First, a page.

Feed Your Inner Analyst

I once had a conversation with a friend where we were discussing a movie that we'd both liked (the Matrix), but she liked it much better than I did. I really loved elements of the scenery and the premise, but there were glaring plot holes and inconsistencies that pulled me out of the story.

My friend got really annoyed and ranted, "Can't you watch the movie without analyzing it to death, and just have fun?"

There was this awkward silence, and then I laughed and said, "But analyzing it to death is fun for me!"

As a writer and photographer, it's always been really hard to turn off the editor in my brain while I'm reading a book or watching a movie. I fought that tendency for a while, until I realized that it's a really good skill to have. Even while I'm caught up in the story, there's a little Hermes (from Futurama) inside me filing away all the things that worked (and didn't work) for future reference:

And now I've found a writing book that really taps into that habit: Screenwriting Tricks For Authors (and Screenwriters!)by Alexandra Sokoloff

It's full of great tips on crafting characters, plot, etc, and includes fun exercises. You know, my kind of fun, like making a list of your favorite ten antagonists in books or films (she uses films as examples just as often as she uses books), and then thinking about what made you connect to those characters. Not only does it help you find instances where antagonists are done well, it gives you insights into why you might be writing the antagonists that you've put into your stories.

She says, "You need to create your list, and break those stories down to see why they have such an impact on you - because that's the kind of impact that you want to have on your readers. . .there will also always be a few stories on your list that have nothing to do with your dominant genre, some complete surprises, and those wild cards are sometimes the most useful for you to analyze structurally. Always trust something that pops into your head as belonging on your list. The list tells you who you are as a writer. What you are really listing are your secret thematic preferences. You can learn volumes from these lists if you are willing to go deep."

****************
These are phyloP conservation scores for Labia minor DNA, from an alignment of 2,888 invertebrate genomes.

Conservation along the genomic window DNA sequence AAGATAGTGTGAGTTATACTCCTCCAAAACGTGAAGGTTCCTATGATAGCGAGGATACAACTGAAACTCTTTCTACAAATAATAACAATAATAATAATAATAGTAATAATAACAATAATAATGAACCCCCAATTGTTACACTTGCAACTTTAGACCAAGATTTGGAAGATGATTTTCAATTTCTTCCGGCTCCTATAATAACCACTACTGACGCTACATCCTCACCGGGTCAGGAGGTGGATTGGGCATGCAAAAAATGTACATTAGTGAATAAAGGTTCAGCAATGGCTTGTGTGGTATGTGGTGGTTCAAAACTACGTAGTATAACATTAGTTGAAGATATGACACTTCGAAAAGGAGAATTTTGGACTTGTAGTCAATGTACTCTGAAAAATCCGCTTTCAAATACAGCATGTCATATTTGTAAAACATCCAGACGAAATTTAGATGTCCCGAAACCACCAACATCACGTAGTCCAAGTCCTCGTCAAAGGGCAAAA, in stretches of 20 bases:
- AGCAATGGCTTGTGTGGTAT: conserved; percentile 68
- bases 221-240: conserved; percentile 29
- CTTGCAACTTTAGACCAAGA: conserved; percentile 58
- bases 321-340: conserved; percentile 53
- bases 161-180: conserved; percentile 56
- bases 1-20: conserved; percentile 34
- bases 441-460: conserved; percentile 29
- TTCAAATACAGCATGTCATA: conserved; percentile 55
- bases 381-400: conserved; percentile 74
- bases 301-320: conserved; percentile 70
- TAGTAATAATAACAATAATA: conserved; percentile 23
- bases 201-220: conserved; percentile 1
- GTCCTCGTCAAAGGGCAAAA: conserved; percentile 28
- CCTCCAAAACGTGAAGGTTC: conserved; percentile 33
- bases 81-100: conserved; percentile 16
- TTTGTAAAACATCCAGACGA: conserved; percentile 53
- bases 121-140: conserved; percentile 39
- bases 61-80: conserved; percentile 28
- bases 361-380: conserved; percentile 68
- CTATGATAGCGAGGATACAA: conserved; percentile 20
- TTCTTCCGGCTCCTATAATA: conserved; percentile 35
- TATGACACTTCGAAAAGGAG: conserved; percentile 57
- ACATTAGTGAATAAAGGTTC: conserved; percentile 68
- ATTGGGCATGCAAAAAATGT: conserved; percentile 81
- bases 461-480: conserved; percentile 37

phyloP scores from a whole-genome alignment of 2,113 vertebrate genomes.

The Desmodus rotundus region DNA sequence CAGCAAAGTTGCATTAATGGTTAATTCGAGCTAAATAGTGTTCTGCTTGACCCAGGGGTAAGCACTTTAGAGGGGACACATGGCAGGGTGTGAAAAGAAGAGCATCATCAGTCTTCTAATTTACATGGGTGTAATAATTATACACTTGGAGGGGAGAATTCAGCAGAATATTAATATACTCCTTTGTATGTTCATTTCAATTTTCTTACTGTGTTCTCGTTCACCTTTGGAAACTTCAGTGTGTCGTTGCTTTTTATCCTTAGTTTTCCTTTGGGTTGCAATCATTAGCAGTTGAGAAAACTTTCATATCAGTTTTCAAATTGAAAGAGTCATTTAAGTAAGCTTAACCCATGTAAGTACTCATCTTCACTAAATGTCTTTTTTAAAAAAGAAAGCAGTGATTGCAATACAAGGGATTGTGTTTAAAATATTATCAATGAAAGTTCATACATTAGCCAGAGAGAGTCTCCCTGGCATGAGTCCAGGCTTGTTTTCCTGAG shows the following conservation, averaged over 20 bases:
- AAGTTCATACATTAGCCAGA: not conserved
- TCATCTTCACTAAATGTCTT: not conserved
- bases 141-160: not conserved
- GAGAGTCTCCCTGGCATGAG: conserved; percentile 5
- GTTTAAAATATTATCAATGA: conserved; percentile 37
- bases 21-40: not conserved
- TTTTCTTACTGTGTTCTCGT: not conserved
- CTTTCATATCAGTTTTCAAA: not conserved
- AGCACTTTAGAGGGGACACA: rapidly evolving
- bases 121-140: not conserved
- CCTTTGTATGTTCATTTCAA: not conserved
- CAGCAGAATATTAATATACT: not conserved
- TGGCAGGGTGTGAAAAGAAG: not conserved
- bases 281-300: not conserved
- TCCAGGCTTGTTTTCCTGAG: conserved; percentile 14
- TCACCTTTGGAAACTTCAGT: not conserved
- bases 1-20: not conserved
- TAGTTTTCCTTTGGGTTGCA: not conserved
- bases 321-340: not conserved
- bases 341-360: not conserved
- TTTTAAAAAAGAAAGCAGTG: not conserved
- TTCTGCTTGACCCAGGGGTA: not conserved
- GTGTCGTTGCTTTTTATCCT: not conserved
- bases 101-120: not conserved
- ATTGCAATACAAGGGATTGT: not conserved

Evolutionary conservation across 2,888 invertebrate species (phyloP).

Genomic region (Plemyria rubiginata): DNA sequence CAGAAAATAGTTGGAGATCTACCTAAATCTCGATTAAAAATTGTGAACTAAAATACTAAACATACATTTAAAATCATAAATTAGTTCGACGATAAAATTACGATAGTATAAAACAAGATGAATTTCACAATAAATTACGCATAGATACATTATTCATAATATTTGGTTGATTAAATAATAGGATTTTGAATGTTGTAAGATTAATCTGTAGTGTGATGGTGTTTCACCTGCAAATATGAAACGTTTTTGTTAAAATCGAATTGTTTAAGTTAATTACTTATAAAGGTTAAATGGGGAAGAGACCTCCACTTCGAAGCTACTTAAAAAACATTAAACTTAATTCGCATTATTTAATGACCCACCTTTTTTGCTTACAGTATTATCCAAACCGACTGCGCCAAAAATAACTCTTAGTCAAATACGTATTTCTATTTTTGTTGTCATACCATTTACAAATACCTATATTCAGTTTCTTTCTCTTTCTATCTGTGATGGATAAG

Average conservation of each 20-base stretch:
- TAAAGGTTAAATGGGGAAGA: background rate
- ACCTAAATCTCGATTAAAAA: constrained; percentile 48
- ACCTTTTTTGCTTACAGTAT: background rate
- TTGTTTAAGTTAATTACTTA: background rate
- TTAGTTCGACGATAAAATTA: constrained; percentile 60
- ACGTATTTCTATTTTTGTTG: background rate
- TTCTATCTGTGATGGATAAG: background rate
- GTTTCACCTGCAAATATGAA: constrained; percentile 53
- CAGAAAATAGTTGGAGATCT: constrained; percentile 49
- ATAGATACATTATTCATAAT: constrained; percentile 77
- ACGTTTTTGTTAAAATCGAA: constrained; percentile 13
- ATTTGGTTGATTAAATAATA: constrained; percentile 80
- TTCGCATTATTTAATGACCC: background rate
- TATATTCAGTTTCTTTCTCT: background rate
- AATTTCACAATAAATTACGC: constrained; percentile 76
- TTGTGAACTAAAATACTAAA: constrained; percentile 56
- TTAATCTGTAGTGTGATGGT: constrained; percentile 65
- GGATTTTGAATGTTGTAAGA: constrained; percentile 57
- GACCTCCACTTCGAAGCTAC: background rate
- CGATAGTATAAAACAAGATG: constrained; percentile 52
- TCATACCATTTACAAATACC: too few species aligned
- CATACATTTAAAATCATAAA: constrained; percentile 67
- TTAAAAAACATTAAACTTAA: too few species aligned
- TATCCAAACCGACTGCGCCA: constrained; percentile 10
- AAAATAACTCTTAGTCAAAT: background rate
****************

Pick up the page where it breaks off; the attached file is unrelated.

So if you're willing to go deep, check out her book, and its companion, Writing Love. They're on Amazon and Barnes and Noble in ebook form for only $2.99.


Theresa Milstein said...

Thanks for the info. This is the second screenwriter book I've come across. And Hooked by Les Edgerton references movies for good examples. I think there's a lot to be learned from film/theatre that we can apply to writing novels.

Angelica R. Jackson said...

Yes, I got Hooked when it was free on the Kindle (it might still be free, haven't checked recently) and that's a good one too.

Peggy Eddleman said...

The book sounds fabulous!! It's really hard to watch movies without filing away what worked and what didn't! I totally agree that it's a good thing. It also REALLY makes me appreciate a movie that is so great, I forget to file. ;)

Kris Atkins said...

I am such an analyst! I was ALWAYS try to figure out the end of the movie/book/tv episode, often without even trying. I once told a friend I did that, and she said she liked to be surprised, and I thought, "It's not like I'm trying not to be surprised, but I can't stop my brain." I'm so glad others understand that.
And that book sounds fantastic. I'm going to check it out. Thanks for the recommendation!

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